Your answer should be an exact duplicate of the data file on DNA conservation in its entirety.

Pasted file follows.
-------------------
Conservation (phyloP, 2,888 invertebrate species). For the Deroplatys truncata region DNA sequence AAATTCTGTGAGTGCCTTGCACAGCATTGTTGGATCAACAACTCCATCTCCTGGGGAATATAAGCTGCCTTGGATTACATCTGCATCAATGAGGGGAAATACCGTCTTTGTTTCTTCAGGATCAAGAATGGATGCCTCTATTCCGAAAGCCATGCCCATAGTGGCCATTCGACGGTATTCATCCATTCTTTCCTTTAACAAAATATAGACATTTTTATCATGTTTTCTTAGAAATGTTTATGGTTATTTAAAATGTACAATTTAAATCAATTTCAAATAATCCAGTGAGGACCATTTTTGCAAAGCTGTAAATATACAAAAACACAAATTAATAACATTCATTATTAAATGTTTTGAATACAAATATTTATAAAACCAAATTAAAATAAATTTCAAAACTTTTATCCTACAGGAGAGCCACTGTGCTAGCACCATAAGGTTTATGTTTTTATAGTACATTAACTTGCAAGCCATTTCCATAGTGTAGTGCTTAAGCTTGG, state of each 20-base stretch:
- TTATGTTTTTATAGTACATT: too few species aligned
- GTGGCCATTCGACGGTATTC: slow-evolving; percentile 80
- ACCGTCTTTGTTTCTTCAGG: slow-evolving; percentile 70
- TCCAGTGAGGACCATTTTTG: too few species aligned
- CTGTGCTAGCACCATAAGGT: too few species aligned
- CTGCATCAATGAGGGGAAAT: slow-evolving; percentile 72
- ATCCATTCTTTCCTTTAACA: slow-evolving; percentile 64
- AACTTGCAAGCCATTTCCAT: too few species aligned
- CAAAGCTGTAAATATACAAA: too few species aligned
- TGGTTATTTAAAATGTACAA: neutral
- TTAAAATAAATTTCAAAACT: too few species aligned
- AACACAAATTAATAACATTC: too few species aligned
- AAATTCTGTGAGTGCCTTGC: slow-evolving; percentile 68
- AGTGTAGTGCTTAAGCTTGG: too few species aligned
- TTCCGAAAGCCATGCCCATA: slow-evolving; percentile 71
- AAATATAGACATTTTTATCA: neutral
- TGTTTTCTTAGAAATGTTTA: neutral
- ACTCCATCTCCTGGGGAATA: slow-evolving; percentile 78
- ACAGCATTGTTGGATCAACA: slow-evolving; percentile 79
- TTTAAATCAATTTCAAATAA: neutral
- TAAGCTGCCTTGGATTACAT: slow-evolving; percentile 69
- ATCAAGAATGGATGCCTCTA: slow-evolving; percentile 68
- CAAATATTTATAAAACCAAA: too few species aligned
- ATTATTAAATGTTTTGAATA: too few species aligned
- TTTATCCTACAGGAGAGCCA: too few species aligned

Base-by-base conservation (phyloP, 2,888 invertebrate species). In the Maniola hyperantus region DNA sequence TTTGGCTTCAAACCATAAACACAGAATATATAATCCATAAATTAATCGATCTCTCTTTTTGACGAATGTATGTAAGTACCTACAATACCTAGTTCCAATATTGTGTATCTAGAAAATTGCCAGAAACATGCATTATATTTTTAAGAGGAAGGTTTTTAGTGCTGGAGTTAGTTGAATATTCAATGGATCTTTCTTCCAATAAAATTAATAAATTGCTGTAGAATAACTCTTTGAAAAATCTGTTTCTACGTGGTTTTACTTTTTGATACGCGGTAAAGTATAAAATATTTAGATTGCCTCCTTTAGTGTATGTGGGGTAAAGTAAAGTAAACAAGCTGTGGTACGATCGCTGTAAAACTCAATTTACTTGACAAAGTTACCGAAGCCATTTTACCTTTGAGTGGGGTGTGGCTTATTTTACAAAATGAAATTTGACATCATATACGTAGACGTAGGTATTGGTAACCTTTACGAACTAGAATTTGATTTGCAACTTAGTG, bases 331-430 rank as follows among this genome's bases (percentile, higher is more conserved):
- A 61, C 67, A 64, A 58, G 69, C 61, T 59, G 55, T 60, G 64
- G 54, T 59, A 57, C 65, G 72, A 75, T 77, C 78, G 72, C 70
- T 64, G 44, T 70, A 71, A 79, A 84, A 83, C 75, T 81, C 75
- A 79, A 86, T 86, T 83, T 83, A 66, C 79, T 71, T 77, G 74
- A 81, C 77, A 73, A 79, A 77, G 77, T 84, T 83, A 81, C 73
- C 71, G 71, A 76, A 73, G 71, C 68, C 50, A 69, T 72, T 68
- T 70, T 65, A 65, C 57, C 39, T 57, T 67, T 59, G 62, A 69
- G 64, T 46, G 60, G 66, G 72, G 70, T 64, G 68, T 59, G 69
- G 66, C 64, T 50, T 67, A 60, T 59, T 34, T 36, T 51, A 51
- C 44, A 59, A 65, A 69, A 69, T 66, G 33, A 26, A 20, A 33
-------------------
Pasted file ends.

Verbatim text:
Conservation (phyloP, 2,888 invertebrate species). For the Deroplatys truncata region DNA sequence AAATTCTGTGAGTGCCTTGCACAGCATTGTTGGATCAACAACTCCATCTCCTGGGGAATATAAGCTGCCTTGGATTACATCTGCATCAATGAGGGGAAATACCGTCTTTGTTTCTTCAGGATCAAGAATGGATGCCTCTATTCCGAAAGCCATGCCCATAGTGGCCATTCGACGGTATTCATCCATTCTTTCCTTTAACAAAATATAGACATTTTTATCATGTTTTCTTAGAAATGTTTATGGTTATTTAAAATGTACAATTTAAATCAATTTCAAATAATCCAGTGAGGACCATTTTTGCAAAGCTGTAAATATACAAAAACACAAATTAATAACATTCATTATTAAATGTTTTGAATACAAATATTTATAAAACCAAATTAAAATAAATTTCAAAACTTTTATCCTACAGGAGAGCCACTGTGCTAGCACCATAAGGTTTATGTTTTTATAGTACATTAACTTGCAAGCCATTTCCATAGTGTAGTGCTTAAGCTTGG, state of each 20-base stretch:
- TTATGTTTTTATAGTACATT: too few species aligned
- GTGGCCATTCGACGGTATTC: slow-evolving; percentile 80
- ACCGTCTTTGTTTCTTCAGG: slow-evolving; percentile 70
- TCCAGTGAGGACCATTTTTG: too few species aligned
- CTGTGCTAGCACCATAAGGT: too few species aligned
- CTGCATCAATGAGGGGAAAT: slow-evolving; percentile 72
- ATCCATTCTTTCCTTTAACA: slow-evolving; percentile 64
- AACTTGCAAGCCATTTCCAT: too few species aligned
- CAAAGCTGTAAATATACAAA: too few species aligned
- TGGTTATTTAAAATGTACAA: neutral
- TTAAAATAAATTTCAAAACT: too few species aligned
- AACACAAATTAATAACATTC: too few species aligned
- AAATTCTGTGAGTGCCTTGC: slow-evolving; percentile 68
- AGTGTAGTGCTTAAGCTTGG: too few species aligned
- TTCCGAAAGCCATGCCCATA: slow-evolving; percentile 71
- AAATATAGACATTTTTATCA: neutral
- TGTTTTCTTAGAAATGTTTA: neutral
- ACTCCATCTCCTGGGGAATA: slow-evolving; percentile 78
- ACAGCATTGTTGGATCAACA: slow-evolving; percentile 79
- TTTAAATCAATTTCAAATAA: neutral
- TAAGCTGCCTTGGATTACAT: slow-evolving; percentile 69
- ATCAAGAATGGATGCCTCTA: slow-evolving; percentile 68
- CAAATATTTATAAAACCAAA: too few species aligned
- ATTATTAAATGTTTTGAATA: too few species aligned
- TTTATCCTACAGGAGAGCCA: too few species aligned

Base-by-base conservation (phyloP, 2,888 invertebrate species). In the Maniola hyperantus region DNA sequence TTTGGCTTCAAACCATAAACACAGAATATATAATCCATAAATTAATCGATCTCTCTTTTTGACGAATGTATGTAAGTACCTACAATACCTAGTTCCAATATTGTGTATCTAGAAAATTGCCAGAAACATGCATTATATTTTTAAGAGGAAGGTTTTTAGTGCTGGAGTTAGTTGAATATTCAATGGATCTTTCTTCCAATAAAATTAATAAATTGCTGTAGAATAACTCTTTGAAAAATCTGTTTCTACGTGGTTTTACTTTTTGATACGCGGTAAAGTATAAAATATTTAGATTGCCTCCTTTAGTGTATGTGGGGTAAAGTAAAGTAAACAAGCTGTGGTACGATCGCTGTAAAACTCAATTTACTTGACAAAGTTACCGAAGCCATTTTACCTTTGAGTGGGGTGTGGCTTATTTTACAAAATGAAATTTGACATCATATACGTAGACGTAGGTATTGGTAACCTTTACGAACTAGAATTTGATTTGCAACTTAGTG, bases 331-430 rank as follows among this genome's bases (percentile, higher is more conserved):
- A 61, C 67, A 64, A 58, G 69, C 61, T 59, G 55, T 60, G 64
- G 54, T 59, A 57, C 65, G 72, A 75, T 77, C 78, G 72, C 70
- T 64, G 44, T 70, A 71, A 79, A 84, A 83, C 75, T 81, C 75
- A 79, A 86, T 86, T 83, T 83, A 66, C 79, T 71, T 77, G 74
- A 81, C 77, A 73, A 79, A 77, G 77, T 84, T 83, A 81, C 73
- C 71, G 71, A 76, A 73, G 71, C 68, C 50, A 69, T 72, T 68
- T 70, T 65, A 65, C 57, C 39, T 57, T 67, T 59, G 62, A 69
- G 64, T 46, G 60, G 66, G 72, G 70, T 64, G 68, T 59, G 69
- G 66, C 64, T 50, T 67, A 60, T 59, T 34, T 36, T 51, A 51
- C 44, A 59, A 65, A 69, A 69, T 66, G 33, A 26, A 20, A 33